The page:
That May, a month after the fifth anniversary, my husband and I spent a weekend in Vancouver. We went hiking and biking. I sat on a small beach at the tip of Stanley Park for an hour with my eyes closed, the sun on my face, no sound but the waves hissing against the sand. It was nothing like the beach back home along Lake Michigan—crawling with crying seagulls, screaming children, shrieking teenagers, and bellowing adults, ’80s music blaring through a quarter mile of mounted speakers. I wondered if maybe the restlessness was my body, my soul, screaming out for sanctuary. Silence.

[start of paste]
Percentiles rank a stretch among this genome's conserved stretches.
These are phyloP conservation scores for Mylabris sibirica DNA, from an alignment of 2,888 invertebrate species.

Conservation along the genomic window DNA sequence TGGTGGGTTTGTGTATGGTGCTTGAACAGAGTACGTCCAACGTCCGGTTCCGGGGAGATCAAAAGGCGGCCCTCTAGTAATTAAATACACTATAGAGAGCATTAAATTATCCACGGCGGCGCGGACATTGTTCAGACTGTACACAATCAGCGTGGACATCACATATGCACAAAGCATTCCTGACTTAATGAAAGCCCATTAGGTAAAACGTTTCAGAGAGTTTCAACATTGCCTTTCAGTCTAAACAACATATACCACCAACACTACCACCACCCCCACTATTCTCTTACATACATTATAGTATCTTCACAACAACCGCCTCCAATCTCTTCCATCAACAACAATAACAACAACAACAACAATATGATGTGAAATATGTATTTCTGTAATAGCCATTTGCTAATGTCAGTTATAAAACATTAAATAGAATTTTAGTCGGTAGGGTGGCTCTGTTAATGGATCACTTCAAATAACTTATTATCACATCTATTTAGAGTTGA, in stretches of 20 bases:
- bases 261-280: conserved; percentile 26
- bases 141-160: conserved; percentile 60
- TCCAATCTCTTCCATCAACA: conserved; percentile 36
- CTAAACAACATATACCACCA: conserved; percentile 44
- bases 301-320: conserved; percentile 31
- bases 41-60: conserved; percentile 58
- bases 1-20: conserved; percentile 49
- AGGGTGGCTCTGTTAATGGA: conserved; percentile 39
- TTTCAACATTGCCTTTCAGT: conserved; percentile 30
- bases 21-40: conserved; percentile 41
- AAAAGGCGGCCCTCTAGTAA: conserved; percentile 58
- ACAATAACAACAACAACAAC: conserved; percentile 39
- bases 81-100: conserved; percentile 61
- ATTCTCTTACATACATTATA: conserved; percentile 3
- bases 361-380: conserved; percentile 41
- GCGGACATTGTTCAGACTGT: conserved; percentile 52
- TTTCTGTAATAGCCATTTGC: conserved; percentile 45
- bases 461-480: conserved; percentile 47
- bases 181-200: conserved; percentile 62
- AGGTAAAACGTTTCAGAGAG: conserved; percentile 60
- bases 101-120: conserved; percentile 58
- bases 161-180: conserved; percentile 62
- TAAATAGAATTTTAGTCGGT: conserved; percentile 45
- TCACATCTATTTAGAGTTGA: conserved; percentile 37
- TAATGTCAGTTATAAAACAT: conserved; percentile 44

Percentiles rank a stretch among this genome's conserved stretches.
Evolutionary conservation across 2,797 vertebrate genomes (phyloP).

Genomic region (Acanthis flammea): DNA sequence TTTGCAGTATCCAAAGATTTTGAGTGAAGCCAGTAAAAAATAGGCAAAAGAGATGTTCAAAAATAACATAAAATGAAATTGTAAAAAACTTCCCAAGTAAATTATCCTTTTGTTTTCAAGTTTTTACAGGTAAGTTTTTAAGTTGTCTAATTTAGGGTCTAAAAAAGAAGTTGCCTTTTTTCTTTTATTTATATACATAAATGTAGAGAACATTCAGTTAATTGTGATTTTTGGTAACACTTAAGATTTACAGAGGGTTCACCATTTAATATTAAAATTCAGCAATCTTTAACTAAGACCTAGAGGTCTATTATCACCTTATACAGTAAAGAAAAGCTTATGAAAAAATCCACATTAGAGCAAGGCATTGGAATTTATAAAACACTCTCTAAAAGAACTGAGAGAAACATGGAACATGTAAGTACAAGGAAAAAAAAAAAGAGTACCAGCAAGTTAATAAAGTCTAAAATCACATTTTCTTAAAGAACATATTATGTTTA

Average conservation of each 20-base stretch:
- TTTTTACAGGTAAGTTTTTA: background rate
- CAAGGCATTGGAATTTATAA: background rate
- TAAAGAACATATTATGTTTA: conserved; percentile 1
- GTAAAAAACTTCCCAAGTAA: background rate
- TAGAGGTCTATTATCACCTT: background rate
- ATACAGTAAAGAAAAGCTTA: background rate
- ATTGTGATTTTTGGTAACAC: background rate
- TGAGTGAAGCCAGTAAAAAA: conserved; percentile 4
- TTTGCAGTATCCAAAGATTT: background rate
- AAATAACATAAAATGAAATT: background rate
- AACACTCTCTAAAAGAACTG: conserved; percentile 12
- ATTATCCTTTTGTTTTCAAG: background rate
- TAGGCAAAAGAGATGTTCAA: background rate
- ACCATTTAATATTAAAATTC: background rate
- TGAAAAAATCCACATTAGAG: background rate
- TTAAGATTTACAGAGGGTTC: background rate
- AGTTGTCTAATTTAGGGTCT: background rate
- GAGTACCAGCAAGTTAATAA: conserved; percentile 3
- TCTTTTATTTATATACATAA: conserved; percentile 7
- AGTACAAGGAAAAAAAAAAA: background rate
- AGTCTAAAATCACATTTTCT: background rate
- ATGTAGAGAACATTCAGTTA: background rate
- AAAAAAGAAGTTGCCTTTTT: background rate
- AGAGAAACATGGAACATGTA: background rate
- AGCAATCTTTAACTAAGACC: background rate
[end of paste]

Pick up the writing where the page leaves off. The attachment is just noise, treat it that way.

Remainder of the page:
Or maybe my geographic dissatisfaction was time sensitive. I’d never lived anywhere longer than nine years. My earliest days were spent in crappy apartments and cheap houses in Detroit. My formative years—where I’d set the nine-year record—were spent on the outskirts of Detroit, just far enough beyond the city limits to be called suburban but close enough to be dominated by blacktop. The summer before my sophomore year in high school, my father took a new job and we moved to the heart of Alabama. Haystacks, pastures, plenty far enough away from everything to be called far away. Six years later, diploma in hand and wedding band on finger, my husband (also a transplanted Yankee) and I traded the damp and sizzling South for the temperature extremes and four distinct seasons of our native Midwest. In the process I quickly discovered I had a hard time taking root. We moved three times during our first three years in Chicago, then bought an apartment, sold it three years later, and bought the apartment we were currently living in. Had been living in for three years. Maybe my tight neck muscles, clenched teeth, and churning stomach were just the three-year/nine-year itch.